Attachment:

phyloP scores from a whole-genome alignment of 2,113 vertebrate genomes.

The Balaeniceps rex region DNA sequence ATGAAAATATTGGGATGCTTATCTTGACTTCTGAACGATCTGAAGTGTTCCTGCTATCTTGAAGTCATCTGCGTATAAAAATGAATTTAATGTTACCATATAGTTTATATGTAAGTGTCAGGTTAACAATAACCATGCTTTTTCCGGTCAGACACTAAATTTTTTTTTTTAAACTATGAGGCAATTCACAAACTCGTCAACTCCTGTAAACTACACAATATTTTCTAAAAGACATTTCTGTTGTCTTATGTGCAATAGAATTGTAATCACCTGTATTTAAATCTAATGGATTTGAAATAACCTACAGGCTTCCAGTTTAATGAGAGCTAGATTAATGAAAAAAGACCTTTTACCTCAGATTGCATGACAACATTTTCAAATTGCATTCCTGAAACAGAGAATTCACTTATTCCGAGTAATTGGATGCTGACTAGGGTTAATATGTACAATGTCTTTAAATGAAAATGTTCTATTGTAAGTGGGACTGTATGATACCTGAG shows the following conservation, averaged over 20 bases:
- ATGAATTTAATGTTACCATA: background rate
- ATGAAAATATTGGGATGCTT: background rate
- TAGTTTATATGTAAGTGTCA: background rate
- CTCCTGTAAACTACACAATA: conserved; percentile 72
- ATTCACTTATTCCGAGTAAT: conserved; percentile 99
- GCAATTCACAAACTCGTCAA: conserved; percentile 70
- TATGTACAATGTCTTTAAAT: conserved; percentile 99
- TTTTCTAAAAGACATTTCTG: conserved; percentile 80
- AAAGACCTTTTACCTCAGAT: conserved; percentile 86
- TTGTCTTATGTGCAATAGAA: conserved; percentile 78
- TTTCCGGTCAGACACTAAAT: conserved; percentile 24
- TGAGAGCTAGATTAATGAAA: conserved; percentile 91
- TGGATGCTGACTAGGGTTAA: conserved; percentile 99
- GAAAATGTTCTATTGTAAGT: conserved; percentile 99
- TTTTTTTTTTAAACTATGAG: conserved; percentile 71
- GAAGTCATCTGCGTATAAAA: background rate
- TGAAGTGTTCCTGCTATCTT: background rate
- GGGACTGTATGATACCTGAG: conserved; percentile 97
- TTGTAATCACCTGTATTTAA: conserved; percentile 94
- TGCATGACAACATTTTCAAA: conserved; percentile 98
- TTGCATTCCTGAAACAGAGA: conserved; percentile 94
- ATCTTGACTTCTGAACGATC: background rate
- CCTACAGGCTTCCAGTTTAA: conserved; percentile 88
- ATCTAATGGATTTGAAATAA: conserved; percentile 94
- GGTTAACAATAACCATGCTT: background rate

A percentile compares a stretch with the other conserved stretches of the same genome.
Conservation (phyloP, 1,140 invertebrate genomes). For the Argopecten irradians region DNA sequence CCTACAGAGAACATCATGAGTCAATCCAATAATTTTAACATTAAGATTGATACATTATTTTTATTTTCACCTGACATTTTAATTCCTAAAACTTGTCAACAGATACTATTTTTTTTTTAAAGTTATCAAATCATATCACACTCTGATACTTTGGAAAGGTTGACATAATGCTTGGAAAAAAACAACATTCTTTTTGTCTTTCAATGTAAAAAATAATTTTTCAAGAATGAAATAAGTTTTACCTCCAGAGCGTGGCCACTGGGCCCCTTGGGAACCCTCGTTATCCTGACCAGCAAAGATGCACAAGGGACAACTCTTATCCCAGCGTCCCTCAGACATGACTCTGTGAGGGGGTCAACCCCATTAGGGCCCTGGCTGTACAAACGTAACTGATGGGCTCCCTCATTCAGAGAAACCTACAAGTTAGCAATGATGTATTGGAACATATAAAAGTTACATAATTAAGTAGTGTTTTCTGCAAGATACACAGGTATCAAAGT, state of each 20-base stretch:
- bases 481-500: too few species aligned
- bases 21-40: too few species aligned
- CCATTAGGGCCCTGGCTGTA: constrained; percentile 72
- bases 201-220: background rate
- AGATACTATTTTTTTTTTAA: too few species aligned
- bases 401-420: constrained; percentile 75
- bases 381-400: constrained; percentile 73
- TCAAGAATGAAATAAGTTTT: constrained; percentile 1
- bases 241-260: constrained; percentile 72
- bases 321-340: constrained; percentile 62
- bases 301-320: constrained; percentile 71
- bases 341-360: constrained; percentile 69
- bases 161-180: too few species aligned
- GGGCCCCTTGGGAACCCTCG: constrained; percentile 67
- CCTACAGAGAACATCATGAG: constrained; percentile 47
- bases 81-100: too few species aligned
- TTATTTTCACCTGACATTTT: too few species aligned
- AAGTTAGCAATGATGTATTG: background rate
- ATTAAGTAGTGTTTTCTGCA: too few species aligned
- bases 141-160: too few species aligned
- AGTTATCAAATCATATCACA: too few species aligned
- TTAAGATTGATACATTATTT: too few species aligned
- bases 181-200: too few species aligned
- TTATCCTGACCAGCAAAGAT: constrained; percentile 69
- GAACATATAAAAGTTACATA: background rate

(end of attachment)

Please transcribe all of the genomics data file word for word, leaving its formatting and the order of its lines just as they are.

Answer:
phyloP scores from a whole-genome alignment of 2,113 vertebrate genomes.

The Balaeniceps rex region DNA sequence ATGAAAATATTGGGATGCTTATCTTGACTTCTGAACGATCTGAAGTGTTCCTGCTATCTTGAAGTCATCTGCGTATAAAAATGAATTTAATGTTACCATATAGTTTATATGTAAGTGTCAGGTTAACAATAACCATGCTTTTTCCGGTCAGACACTAAATTTTTTTTTTTAAACTATGAGGCAATTCACAAACTCGTCAACTCCTGTAAACTACACAATATTTTCTAAAAGACATTTCTGTTGTCTTATGTGCAATAGAATTGTAATCACCTGTATTTAAATCTAATGGATTTGAAATAACCTACAGGCTTCCAGTTTAATGAGAGCTAGATTAATGAAAAAAGACCTTTTACCTCAGATTGCATGACAACATTTTCAAATTGCATTCCTGAAACAGAGAATTCACTTATTCCGAGTAATTGGATGCTGACTAGGGTTAATATGTACAATGTCTTTAAATGAAAATGTTCTATTGTAAGTGGGACTGTATGATACCTGAG shows the following conservation, averaged over 20 bases:
- ATGAATTTAATGTTACCATA: background rate
- ATGAAAATATTGGGATGCTT: background rate
- TAGTTTATATGTAAGTGTCA: background rate
- CTCCTGTAAACTACACAATA: conserved; percentile 72
- ATTCACTTATTCCGAGTAAT: conserved; percentile 99
- GCAATTCACAAACTCGTCAA: conserved; percentile 70
- TATGTACAATGTCTTTAAAT: conserved; percentile 99
- TTTTCTAAAAGACATTTCTG: conserved; percentile 80
- AAAGACCTTTTACCTCAGAT: conserved; percentile 86
- TTGTCTTATGTGCAATAGAA: conserved; percentile 78
- TTTCCGGTCAGACACTAAAT: conserved; percentile 24
- TGAGAGCTAGATTAATGAAA: conserved; percentile 91
- TGGATGCTGACTAGGGTTAA: conserved; percentile 99
- GAAAATGTTCTATTGTAAGT: conserved; percentile 99
- TTTTTTTTTTAAACTATGAG: conserved; percentile 71
- GAAGTCATCTGCGTATAAAA: background rate
- TGAAGTGTTCCTGCTATCTT: background rate
- GGGACTGTATGATACCTGAG: conserved; percentile 97
- TTGTAATCACCTGTATTTAA: conserved; percentile 94
- TGCATGACAACATTTTCAAA: conserved; percentile 98
- TTGCATTCCTGAAACAGAGA: conserved; percentile 94
- ATCTTGACTTCTGAACGATC: background rate
- CCTACAGGCTTCCAGTTTAA: conserved; percentile 88
- ATCTAATGGATTTGAAATAA: conserved; percentile 94
- GGTTAACAATAACCATGCTT: background rate

A percentile compares a stretch with the other conserved stretches of the same genome.
Conservation (phyloP, 1,140 invertebrate genomes). For the Argopecten irradians region DNA sequence CCTACAGAGAACATCATGAGTCAATCCAATAATTTTAACATTAAGATTGATACATTATTTTTATTTTCACCTGACATTTTAATTCCTAAAACTTGTCAACAGATACTATTTTTTTTTTAAAGTTATCAAATCATATCACACTCTGATACTTTGGAAAGGTTGACATAATGCTTGGAAAAAAACAACATTCTTTTTGTCTTTCAATGTAAAAAATAATTTTTCAAGAATGAAATAAGTTTTACCTCCAGAGCGTGGCCACTGGGCCCCTTGGGAACCCTCGTTATCCTGACCAGCAAAGATGCACAAGGGACAACTCTTATCCCAGCGTCCCTCAGACATGACTCTGTGAGGGGGTCAACCCCATTAGGGCCCTGGCTGTACAAACGTAACTGATGGGCTCCCTCATTCAGAGAAACCTACAAGTTAGCAATGATGTATTGGAACATATAAAAGTTACATAATTAAGTAGTGTTTTCTGCAAGATACACAGGTATCAAAGT, state of each 20-base stretch:
- bases 481-500: too few species aligned
- bases 21-40: too few species aligned
- CCATTAGGGCCCTGGCTGTA: constrained; percentile 72
- bases 201-220: background rate
- AGATACTATTTTTTTTTTAA: too few species aligned
- bases 401-420: constrained; percentile 75
- bases 381-400: constrained; percentile 73
- TCAAGAATGAAATAAGTTTT: constrained; percentile 1
- bases 241-260: constrained; percentile 72
- bases 321-340: constrained; percentile 62
- bases 301-320: constrained; percentile 71
- bases 341-360: constrained; percentile 69
- bases 161-180: too few species aligned
- GGGCCCCTTGGGAACCCTCG: constrained; percentile 67
- CCTACAGAGAACATCATGAG: constrained; percentile 47
- bases 81-100: too few species aligned
- TTATTTTCACCTGACATTTT: too few species aligned
- AAGTTAGCAATGATGTATTG: background rate
- ATTAAGTAGTGTTTTCTGCA: too few species aligned
- bases 141-160: too few species aligned
- AGTTATCAAATCATATCACA: too few species aligned
- TTAAGATTGATACATTATTT: too few species aligned
- bases 181-200: too few species aligned
- TTATCCTGACCAGCAAAGAT: constrained; percentile 69
- GAACATATAAAAGTTACATA: background rate